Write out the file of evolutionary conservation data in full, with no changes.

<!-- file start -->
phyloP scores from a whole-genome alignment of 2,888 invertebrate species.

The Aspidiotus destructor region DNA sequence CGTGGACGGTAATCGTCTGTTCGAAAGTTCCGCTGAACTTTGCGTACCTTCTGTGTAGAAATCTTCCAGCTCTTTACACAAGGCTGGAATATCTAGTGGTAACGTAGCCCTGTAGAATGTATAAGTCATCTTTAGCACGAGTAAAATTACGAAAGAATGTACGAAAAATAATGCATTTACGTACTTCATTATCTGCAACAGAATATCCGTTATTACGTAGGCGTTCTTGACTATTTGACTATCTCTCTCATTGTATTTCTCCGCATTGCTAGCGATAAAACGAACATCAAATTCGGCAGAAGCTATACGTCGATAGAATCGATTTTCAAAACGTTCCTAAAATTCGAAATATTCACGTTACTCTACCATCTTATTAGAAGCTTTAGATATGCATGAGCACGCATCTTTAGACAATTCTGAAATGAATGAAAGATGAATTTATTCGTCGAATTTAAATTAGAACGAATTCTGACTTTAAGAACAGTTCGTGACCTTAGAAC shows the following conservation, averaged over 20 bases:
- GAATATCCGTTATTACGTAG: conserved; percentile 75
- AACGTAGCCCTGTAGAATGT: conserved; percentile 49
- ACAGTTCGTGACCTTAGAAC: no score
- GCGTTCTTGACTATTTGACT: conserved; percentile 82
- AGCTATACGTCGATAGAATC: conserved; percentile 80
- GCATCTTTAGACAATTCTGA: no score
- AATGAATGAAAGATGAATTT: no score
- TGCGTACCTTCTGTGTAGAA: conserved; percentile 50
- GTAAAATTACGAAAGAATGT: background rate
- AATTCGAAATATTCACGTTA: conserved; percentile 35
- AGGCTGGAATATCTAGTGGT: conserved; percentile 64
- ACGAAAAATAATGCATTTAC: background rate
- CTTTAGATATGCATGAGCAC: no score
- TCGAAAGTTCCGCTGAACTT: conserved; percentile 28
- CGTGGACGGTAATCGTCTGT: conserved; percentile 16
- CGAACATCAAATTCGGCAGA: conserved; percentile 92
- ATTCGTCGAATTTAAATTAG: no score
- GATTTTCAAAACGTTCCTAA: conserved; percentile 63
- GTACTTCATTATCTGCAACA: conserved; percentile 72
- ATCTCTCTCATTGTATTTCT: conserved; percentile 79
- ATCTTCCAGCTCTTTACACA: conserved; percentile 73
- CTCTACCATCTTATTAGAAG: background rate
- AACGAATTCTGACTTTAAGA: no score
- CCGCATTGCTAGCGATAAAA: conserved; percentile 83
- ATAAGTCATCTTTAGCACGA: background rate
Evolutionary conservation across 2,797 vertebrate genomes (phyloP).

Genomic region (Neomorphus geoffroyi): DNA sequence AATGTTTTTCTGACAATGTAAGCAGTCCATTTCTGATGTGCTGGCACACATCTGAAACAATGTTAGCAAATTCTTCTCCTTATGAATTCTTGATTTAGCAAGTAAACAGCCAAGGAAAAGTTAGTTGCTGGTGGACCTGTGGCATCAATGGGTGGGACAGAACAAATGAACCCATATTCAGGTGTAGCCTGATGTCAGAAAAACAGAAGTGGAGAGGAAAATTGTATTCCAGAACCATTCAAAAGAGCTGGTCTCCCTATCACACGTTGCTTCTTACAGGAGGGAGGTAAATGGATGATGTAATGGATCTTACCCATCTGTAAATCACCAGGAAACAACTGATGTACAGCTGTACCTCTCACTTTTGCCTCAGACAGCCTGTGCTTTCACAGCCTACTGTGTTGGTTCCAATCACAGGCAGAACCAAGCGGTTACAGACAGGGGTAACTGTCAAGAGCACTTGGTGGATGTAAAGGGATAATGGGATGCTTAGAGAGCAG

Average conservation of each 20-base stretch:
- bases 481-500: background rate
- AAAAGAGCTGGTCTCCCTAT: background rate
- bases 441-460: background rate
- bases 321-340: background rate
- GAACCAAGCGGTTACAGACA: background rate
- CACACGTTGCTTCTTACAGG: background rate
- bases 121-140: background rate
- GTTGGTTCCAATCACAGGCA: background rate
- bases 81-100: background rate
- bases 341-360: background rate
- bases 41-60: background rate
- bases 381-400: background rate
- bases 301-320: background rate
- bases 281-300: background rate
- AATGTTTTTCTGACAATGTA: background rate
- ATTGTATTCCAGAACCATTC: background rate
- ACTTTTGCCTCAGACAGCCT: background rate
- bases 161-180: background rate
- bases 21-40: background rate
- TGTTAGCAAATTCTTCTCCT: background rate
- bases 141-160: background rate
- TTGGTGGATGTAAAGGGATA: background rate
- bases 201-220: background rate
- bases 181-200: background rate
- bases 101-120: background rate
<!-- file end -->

phyloP scores from a whole-genome alignment of 2,888 invertebrate species.

The Aspidiotus destructor region DNA sequence CGTGGACGGTAATCGTCTGTTCGAAAGTTCCGCTGAACTTTGCGTACCTTCTGTGTAGAAATCTTCCAGCTCTTTACACAAGGCTGGAATATCTAGTGGTAACGTAGCCCTGTAGAATGTATAAGTCATCTTTAGCACGAGTAAAATTACGAAAGAATGTACGAAAAATAATGCATTTACGTACTTCATTATCTGCAACAGAATATCCGTTATTACGTAGGCGTTCTTGACTATTTGACTATCTCTCTCATTGTATTTCTCCGCATTGCTAGCGATAAAACGAACATCAAATTCGGCAGAAGCTATACGTCGATAGAATCGATTTTCAAAACGTTCCTAAAATTCGAAATATTCACGTTACTCTACCATCTTATTAGAAGCTTTAGATATGCATGAGCACGCATCTTTAGACAATTCTGAAATGAATGAAAGATGAATTTATTCGTCGAATTTAAATTAGAACGAATTCTGACTTTAAGAACAGTTCGTGACCTTAGAAC shows the following conservation, averaged over 20 bases:
- GAATATCCGTTATTACGTAG: conserved; percentile 75
- AACGTAGCCCTGTAGAATGT: conserved; percentile 49
- ACAGTTCGTGACCTTAGAAC: no score
- GCGTTCTTGACTATTTGACT: conserved; percentile 82
- AGCTATACGTCGATAGAATC: conserved; percentile 80
- GCATCTTTAGACAATTCTGA: no score
- AATGAATGAAAGATGAATTT: no score
- TGCGTACCTTCTGTGTAGAA: conserved; percentile 50
- GTAAAATTACGAAAGAATGT: background rate
- AATTCGAAATATTCACGTTA: conserved; percentile 35
- AGGCTGGAATATCTAGTGGT: conserved; percentile 64
- ACGAAAAATAATGCATTTAC: background rate
- CTTTAGATATGCATGAGCAC: no score
- TCGAAAGTTCCGCTGAACTT: conserved; percentile 28
- CGTGGACGGTAATCGTCTGT: conserved; percentile 16
- CGAACATCAAATTCGGCAGA: conserved; percentile 92
- ATTCGTCGAATTTAAATTAG: no score
- GATTTTCAAAACGTTCCTAA: conserved; percentile 63
- GTACTTCATTATCTGCAACA: conserved; percentile 72
- ATCTCTCTCATTGTATTTCT: conserved; percentile 79
- ATCTTCCAGCTCTTTACACA: conserved; percentile 73
- CTCTACCATCTTATTAGAAG: background rate
- AACGAATTCTGACTTTAAGA: no score
- CCGCATTGCTAGCGATAAAA: conserved; percentile 83
- ATAAGTCATCTTTAGCACGA: background rate
Evolutionary conservation across 2,797 vertebrate genomes (phyloP).

Genomic region (Neomorphus geoffroyi): DNA sequence AATGTTTTTCTGACAATGTAAGCAGTCCATTTCTGATGTGCTGGCACACATCTGAAACAATGTTAGCAAATTCTTCTCCTTATGAATTCTTGATTTAGCAAGTAAACAGCCAAGGAAAAGTTAGTTGCTGGTGGACCTGTGGCATCAATGGGTGGGACAGAACAAATGAACCCATATTCAGGTGTAGCCTGATGTCAGAAAAACAGAAGTGGAGAGGAAAATTGTATTCCAGAACCATTCAAAAGAGCTGGTCTCCCTATCACACGTTGCTTCTTACAGGAGGGAGGTAAATGGATGATGTAATGGATCTTACCCATCTGTAAATCACCAGGAAACAACTGATGTACAGCTGTACCTCTCACTTTTGCCTCAGACAGCCTGTGCTTTCACAGCCTACTGTGTTGGTTCCAATCACAGGCAGAACCAAGCGGTTACAGACAGGGGTAACTGTCAAGAGCACTTGGTGGATGTAAAGGGATAATGGGATGCTTAGAGAGCAG

Average conservation of each 20-base stretch:
- bases 481-500: background rate
- AAAAGAGCTGGTCTCCCTAT: background rate
- bases 441-460: background rate
- bases 321-340: background rate
- GAACCAAGCGGTTACAGACA: background rate
- CACACGTTGCTTCTTACAGG: background rate
- bases 121-140: background rate
- GTTGGTTCCAATCACAGGCA: background rate
- bases 81-100: background rate
- bases 341-360: background rate
- bases 41-60: background rate
- bases 381-400: background rate
- bases 301-320: background rate
- bases 281-300: background rate
- AATGTTTTTCTGACAATGTA: background rate
- ATTGTATTCCAGAACCATTC: background rate
- ACTTTTGCCTCAGACAGCCT: background rate
- bases 161-180: background rate
- bases 21-40: background rate
- TGTTAGCAAATTCTTCTCCT: background rate
- bases 141-160: background rate
- TTGGTGGATGTAAAGGGATA: background rate
- bases 201-220: background rate
- bases 181-200: background rate
- bases 101-120: background rate